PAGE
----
SAMA man tipped for SEC regulator's chair

20 November 2003
Veteran Saudi Arabian Monetary Agency (SAMA - central bank) deputy governor Jammaz al-Suhaimi is being hotly tipped to be named on 20 November as the first chairman of the Securities & Exchange Commission (SEC), a new body created in the kingdom's capital markets law (CML), which was passed in June this year.

The SEC, which combines some of the functions of the Financial Services Authority of the UK and the Securities & Exchange Commission of the US, will have sweeping powers to regulate joint stock banks, corporations quoted on the Saudi Arabian stock exchange, which will be called the Saudi Securities Exchange (SSE), and primary and secondary market operations. It will also monitor applications to set up new wholesale banking and capital market institutions and local rating agencies.

Al-Suhaimi, a career civil servant, joined Sama as director-general for banking control in 1984 and has been SAMA deputy governor since 1989. This places him third in the central bank's pecking order after the governor, Hamad al-Sayyari, who this autumn celebrates the 20th anniversary of his appointment to the post, and the vice-governor, Mohammad al-Jassar. Al-Suhaimi is also a member of the Saudi Arabian General Investment Authority (Sagia), the foreign investment promotion and regulation body created in 2000.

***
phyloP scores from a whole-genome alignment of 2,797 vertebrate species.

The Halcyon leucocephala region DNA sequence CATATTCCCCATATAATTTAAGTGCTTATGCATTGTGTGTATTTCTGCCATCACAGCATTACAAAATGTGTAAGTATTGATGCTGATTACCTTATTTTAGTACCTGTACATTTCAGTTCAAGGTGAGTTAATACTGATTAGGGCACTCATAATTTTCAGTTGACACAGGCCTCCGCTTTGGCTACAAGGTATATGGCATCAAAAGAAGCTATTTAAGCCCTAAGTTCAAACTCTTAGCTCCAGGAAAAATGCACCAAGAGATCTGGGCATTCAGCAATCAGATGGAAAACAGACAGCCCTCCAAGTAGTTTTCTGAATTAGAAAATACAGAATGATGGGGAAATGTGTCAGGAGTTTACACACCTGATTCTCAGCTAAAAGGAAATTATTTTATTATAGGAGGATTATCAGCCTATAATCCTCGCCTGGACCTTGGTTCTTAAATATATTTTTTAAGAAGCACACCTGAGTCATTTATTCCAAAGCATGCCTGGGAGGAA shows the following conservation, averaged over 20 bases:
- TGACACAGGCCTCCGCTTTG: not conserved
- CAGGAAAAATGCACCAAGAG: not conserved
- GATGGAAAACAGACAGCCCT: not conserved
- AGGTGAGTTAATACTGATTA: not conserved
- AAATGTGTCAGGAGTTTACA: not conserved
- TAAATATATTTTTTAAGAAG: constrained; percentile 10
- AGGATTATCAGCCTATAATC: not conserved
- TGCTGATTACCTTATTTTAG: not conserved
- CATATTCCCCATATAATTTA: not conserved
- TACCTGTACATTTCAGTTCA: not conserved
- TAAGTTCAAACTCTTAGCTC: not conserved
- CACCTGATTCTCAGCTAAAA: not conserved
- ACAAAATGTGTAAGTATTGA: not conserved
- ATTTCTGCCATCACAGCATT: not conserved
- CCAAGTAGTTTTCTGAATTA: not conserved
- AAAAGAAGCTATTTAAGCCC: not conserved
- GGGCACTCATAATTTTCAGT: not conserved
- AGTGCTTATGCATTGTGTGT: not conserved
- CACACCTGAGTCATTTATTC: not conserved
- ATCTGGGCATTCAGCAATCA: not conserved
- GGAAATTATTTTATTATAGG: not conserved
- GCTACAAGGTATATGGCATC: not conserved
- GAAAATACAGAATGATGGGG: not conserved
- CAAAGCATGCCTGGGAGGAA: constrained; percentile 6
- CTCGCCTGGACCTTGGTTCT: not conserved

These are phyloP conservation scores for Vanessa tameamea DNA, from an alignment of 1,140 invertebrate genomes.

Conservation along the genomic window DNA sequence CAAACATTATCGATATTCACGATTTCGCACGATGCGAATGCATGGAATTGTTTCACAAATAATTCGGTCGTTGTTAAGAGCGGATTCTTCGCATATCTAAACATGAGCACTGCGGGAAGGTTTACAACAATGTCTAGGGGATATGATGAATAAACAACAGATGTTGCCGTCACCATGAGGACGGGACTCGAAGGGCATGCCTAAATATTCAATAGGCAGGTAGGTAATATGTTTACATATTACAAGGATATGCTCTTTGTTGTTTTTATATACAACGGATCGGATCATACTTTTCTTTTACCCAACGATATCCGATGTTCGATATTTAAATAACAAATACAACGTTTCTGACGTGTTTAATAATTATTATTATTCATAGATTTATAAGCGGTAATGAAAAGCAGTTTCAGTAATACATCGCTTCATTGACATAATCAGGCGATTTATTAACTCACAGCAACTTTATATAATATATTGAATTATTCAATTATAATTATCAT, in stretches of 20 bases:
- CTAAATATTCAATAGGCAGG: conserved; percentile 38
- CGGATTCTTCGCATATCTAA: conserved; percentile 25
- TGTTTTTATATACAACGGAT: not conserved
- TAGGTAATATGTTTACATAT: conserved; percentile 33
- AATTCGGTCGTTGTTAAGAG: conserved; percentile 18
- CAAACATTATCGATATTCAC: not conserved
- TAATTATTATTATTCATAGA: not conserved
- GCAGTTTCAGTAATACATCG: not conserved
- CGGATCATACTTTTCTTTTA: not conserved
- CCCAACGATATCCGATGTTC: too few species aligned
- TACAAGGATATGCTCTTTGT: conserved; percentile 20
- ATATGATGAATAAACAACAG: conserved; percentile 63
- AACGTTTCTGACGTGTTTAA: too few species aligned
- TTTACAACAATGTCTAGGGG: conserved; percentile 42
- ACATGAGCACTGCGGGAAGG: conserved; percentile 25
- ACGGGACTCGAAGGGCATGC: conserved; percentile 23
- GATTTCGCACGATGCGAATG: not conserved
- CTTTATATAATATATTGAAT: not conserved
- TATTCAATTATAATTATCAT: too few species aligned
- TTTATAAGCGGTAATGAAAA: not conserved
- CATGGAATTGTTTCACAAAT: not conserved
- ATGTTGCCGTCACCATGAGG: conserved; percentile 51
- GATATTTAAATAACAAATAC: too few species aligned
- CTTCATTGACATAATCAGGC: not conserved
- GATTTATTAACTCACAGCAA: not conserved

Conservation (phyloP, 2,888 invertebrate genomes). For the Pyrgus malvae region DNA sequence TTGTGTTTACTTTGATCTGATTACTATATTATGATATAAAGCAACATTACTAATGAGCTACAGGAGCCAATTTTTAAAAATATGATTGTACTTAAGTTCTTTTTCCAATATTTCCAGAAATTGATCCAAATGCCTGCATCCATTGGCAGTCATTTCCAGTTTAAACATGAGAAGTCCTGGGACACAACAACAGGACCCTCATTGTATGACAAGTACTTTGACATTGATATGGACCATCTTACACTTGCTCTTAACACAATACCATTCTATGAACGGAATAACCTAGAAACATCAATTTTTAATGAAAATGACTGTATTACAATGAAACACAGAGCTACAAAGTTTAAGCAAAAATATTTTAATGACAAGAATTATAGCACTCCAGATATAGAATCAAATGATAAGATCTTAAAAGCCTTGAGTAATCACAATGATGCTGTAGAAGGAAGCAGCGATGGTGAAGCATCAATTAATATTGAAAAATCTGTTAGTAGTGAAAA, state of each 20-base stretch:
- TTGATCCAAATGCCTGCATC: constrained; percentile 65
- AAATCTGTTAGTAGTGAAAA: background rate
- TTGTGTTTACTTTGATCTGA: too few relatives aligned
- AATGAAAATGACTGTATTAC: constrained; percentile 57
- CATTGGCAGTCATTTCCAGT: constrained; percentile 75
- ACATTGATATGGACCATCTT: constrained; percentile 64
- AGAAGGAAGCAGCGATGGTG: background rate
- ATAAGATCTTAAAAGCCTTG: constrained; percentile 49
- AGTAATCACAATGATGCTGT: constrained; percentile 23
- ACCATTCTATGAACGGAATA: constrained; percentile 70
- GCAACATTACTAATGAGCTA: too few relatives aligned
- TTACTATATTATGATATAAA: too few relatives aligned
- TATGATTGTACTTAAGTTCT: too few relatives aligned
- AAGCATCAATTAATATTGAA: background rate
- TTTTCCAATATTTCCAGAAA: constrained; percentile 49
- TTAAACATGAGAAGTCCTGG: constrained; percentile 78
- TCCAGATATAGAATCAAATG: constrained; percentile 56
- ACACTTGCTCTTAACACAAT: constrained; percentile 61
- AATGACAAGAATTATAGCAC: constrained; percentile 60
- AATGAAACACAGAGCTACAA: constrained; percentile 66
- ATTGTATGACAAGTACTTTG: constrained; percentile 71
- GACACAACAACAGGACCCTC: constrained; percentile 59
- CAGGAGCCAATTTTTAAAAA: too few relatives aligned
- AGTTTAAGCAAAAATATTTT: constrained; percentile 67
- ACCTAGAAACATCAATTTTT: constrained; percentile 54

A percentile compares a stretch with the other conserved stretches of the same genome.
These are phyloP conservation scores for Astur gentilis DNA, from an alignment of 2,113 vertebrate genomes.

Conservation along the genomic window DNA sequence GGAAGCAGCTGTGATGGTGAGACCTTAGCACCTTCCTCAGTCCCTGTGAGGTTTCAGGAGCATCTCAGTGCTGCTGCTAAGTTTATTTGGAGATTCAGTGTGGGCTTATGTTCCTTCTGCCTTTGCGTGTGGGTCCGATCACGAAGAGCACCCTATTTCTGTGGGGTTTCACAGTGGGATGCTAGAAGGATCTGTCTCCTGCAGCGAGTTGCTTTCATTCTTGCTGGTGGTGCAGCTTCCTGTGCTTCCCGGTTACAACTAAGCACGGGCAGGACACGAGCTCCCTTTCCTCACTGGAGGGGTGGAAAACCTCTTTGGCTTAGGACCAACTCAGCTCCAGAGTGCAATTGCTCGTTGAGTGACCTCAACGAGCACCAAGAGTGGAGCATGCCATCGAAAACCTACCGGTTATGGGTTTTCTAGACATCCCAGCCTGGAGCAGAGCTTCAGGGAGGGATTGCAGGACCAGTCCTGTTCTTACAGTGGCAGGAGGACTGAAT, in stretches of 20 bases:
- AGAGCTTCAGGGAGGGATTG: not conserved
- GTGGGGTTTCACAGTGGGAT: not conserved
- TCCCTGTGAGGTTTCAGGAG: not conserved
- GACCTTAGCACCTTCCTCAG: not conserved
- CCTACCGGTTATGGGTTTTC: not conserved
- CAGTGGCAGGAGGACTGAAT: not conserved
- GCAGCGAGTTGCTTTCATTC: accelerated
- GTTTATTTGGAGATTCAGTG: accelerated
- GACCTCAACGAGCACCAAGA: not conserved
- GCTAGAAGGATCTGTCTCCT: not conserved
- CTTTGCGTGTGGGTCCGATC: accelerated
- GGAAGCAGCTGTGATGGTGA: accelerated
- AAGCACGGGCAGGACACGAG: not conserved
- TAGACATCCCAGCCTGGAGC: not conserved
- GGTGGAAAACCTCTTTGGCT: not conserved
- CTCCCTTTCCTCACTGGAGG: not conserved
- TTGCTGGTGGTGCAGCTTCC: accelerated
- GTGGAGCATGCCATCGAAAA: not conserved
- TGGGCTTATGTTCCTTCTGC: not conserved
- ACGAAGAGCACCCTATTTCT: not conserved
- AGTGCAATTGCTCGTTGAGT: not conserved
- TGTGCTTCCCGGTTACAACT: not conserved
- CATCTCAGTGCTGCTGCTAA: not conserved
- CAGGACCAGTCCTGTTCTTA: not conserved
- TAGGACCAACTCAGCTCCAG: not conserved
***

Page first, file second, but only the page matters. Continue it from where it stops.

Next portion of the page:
Al-Suhaimi's status has grown as the result of a series of successful initiatives. He is widely credited as the moving force behind the emergence of the Saudi Arabian stock exchange in the past decade. The exchange has been hived off from SAMA by the CML and has its own board of directors. The depository has also been separately incorporated.

The CML envisages a swift timetable of activities leading to the legislation becoming effective early in 2004. The five members of the SEC, including the chairman, are due to be named on 20 November. The rules governing the operation of the SEC are to be published on 25 January and the new system is due to go live on 25 February.

Bankers say the test of the new regulations will be the speed at which applications for investment banking licences are processed. Speaking at the MEED Capital Markets conference in Dubai in late September, Al-Suhaimi said that the SEC aims to secure an agreement with the Commerce Ministry, which at present has the final say in approving the establishment of locally-registered companies and banks, that will accelerate the registration process for new institutions (MEED 3:10:03).

n Saudi Arabia Monetary Agency deputy governor Jammaz al-Suhaimi will address MEED's Investing in Saudi Arabia conference at One Whitehall Place, London on 1-2 December. For further information contact: MEED Conferences. Tel: 00 44 207 505 6044. Fax: 00 44 207 505 6002. Email:

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